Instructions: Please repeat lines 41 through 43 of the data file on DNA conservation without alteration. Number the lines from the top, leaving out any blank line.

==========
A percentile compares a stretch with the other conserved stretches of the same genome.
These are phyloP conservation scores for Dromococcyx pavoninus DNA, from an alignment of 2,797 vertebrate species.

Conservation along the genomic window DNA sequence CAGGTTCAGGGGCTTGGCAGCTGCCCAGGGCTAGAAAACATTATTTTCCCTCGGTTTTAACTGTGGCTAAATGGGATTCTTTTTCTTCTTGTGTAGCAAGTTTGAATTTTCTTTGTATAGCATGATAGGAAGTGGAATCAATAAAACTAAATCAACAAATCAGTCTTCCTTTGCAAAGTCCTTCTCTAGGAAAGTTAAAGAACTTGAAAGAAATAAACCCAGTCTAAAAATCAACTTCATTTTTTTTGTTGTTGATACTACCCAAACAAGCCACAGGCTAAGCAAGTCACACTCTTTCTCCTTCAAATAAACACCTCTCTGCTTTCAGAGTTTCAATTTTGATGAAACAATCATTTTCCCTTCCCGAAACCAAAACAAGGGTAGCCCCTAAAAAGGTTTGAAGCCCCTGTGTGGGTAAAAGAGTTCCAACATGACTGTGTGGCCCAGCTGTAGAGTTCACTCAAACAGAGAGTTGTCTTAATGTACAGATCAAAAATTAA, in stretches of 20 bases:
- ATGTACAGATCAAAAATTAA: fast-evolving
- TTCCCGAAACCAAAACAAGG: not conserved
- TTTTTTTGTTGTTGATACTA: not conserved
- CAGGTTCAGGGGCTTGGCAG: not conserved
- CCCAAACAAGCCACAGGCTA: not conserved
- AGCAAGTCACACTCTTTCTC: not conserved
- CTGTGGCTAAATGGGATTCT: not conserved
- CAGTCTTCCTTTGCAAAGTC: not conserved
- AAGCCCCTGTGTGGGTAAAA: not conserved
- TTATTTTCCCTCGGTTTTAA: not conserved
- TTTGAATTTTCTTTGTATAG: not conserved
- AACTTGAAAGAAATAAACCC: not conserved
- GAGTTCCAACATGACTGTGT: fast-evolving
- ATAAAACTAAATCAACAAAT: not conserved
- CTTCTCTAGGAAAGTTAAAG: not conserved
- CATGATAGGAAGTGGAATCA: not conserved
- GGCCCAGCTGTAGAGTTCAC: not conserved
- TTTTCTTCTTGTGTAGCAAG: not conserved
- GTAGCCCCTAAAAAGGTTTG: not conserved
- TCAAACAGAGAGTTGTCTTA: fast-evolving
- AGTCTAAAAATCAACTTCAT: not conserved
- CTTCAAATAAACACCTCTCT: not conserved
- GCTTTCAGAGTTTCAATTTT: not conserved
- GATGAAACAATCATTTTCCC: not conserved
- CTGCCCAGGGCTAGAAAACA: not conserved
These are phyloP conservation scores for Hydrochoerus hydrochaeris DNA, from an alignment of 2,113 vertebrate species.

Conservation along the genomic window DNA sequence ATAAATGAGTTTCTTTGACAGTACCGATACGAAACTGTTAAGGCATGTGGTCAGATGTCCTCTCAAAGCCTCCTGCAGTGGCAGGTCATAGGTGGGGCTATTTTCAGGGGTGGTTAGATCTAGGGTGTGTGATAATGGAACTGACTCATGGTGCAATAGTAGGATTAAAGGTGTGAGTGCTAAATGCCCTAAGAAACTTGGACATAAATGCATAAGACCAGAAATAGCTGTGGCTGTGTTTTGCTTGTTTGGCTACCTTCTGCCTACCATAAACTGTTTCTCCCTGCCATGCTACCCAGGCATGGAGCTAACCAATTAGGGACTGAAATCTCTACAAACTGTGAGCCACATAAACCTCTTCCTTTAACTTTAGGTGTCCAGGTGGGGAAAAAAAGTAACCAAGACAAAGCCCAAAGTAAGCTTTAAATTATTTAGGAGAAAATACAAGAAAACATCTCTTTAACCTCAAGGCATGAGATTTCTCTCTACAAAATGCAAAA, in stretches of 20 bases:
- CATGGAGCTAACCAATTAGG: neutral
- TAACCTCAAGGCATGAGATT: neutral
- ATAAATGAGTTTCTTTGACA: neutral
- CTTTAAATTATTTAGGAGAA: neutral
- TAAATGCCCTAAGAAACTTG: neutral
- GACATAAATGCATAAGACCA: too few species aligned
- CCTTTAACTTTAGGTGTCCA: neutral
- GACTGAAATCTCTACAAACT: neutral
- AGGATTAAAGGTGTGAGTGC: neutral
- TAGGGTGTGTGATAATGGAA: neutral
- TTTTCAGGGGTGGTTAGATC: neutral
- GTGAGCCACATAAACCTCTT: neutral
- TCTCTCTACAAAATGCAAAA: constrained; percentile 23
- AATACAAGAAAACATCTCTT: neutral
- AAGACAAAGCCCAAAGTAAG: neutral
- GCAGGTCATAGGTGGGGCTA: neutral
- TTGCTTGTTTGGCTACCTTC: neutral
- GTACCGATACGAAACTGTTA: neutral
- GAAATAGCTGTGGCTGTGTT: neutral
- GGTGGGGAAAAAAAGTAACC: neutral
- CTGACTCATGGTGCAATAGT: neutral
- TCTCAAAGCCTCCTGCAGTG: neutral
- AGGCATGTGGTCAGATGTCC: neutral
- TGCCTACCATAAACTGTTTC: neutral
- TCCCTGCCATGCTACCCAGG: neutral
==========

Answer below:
- TTTTCAGGGGTGGTTAGATC: neutral
- GTGAGCCACATAAACCTCTT: neutral
- TCTCTCTACAAAATGCAAAA: constrained; percentile 23